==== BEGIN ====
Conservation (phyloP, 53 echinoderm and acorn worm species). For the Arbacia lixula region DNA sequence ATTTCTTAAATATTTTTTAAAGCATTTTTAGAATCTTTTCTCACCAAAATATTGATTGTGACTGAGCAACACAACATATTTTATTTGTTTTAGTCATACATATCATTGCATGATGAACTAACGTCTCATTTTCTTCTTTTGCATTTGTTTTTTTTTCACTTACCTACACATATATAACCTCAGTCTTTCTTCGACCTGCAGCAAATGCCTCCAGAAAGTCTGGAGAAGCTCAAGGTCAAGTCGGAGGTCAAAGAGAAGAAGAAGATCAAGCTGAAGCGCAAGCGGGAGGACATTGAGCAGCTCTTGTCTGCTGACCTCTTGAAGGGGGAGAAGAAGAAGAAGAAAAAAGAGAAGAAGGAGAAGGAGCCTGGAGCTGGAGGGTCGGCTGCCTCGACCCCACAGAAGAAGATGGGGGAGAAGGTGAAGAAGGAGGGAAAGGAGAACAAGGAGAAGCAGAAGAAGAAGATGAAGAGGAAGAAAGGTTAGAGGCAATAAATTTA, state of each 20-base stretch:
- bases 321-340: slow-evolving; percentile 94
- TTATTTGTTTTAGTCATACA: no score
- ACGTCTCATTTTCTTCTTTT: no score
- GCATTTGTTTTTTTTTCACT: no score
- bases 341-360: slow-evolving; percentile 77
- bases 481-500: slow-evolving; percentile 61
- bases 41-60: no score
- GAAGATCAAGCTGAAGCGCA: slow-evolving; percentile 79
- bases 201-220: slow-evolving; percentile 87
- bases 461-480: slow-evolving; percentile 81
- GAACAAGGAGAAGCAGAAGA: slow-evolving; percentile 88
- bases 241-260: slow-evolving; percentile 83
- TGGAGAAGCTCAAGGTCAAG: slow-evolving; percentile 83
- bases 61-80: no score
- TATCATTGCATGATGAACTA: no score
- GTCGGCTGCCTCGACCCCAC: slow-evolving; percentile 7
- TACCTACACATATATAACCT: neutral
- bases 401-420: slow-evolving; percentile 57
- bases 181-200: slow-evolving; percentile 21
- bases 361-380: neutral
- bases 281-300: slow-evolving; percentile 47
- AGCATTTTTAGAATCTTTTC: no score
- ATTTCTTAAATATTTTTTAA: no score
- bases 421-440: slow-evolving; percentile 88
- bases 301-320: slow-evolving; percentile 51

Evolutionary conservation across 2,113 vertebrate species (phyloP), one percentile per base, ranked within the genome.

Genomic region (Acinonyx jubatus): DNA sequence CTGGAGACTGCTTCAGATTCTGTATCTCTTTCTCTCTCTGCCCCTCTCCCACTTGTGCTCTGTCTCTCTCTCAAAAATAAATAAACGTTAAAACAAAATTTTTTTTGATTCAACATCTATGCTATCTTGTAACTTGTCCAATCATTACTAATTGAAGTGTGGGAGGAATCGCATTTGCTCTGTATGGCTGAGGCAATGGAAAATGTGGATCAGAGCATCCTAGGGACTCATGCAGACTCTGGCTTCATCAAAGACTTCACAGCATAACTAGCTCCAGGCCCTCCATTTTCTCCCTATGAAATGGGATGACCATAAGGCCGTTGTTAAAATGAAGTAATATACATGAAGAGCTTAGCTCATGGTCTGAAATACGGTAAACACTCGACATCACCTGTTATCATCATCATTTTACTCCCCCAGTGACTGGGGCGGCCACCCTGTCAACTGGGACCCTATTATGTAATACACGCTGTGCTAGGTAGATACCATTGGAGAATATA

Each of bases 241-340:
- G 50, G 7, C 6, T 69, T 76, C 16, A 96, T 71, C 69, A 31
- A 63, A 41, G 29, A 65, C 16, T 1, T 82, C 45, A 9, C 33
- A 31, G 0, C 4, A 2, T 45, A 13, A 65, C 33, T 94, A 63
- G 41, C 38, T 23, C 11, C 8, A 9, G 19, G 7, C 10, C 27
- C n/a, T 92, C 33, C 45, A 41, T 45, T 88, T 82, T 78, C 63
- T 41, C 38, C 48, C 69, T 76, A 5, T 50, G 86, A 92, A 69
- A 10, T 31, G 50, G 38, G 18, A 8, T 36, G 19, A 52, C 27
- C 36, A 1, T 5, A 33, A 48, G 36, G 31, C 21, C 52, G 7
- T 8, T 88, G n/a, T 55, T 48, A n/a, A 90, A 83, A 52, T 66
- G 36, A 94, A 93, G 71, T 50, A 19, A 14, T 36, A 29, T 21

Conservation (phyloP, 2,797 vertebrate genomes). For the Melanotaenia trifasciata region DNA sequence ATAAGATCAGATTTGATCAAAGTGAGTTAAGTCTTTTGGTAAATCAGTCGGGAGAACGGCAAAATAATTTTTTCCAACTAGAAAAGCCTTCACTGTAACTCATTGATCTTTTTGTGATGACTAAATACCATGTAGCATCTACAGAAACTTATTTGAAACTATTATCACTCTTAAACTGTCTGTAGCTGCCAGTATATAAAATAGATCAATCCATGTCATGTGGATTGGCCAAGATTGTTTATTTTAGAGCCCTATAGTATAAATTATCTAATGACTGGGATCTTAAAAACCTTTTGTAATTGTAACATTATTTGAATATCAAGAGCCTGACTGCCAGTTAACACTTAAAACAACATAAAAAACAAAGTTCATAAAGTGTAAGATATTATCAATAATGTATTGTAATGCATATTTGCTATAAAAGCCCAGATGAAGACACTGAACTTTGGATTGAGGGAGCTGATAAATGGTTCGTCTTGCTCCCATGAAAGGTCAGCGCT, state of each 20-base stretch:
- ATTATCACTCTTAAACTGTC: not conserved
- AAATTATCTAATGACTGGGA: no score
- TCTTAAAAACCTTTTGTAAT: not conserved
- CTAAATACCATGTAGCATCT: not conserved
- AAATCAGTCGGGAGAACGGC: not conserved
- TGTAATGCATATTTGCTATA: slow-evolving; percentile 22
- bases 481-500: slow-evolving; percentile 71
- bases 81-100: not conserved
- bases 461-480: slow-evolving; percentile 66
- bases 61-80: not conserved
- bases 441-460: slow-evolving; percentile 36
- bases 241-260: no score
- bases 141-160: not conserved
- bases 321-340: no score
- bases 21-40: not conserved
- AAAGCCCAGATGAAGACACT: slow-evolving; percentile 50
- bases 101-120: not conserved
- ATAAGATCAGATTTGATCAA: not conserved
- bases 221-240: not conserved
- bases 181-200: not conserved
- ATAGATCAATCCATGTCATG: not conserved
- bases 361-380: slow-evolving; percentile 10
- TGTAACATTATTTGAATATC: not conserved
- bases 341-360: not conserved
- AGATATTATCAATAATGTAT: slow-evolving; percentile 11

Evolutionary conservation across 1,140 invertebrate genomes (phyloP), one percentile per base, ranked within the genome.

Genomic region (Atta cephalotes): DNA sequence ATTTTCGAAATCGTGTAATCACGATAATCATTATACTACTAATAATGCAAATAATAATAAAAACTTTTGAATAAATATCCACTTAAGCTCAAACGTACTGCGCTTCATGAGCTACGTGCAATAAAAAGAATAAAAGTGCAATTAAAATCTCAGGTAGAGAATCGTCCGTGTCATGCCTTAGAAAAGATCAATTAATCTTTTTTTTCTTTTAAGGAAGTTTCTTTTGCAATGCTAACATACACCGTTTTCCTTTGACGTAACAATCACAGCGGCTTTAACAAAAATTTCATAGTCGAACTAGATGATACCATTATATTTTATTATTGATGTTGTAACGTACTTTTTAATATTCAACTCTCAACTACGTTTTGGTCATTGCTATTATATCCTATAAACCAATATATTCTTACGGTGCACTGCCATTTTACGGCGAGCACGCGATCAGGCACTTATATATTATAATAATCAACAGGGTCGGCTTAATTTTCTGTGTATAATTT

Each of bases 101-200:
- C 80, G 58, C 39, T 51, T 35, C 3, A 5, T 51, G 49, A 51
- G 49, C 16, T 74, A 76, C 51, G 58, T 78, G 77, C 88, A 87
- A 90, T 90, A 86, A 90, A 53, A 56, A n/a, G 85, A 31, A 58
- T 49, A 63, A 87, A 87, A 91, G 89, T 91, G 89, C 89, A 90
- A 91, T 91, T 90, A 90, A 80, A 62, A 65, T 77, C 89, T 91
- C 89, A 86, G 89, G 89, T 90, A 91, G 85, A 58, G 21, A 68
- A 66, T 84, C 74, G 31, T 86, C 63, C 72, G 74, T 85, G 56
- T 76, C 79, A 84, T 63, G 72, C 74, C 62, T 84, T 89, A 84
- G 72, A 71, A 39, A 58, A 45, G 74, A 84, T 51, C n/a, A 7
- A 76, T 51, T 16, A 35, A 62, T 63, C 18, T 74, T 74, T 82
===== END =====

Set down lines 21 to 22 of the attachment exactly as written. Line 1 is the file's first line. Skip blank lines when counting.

- bases 361-380: neutral
- bases 281-300: slow-evolving; percentile 47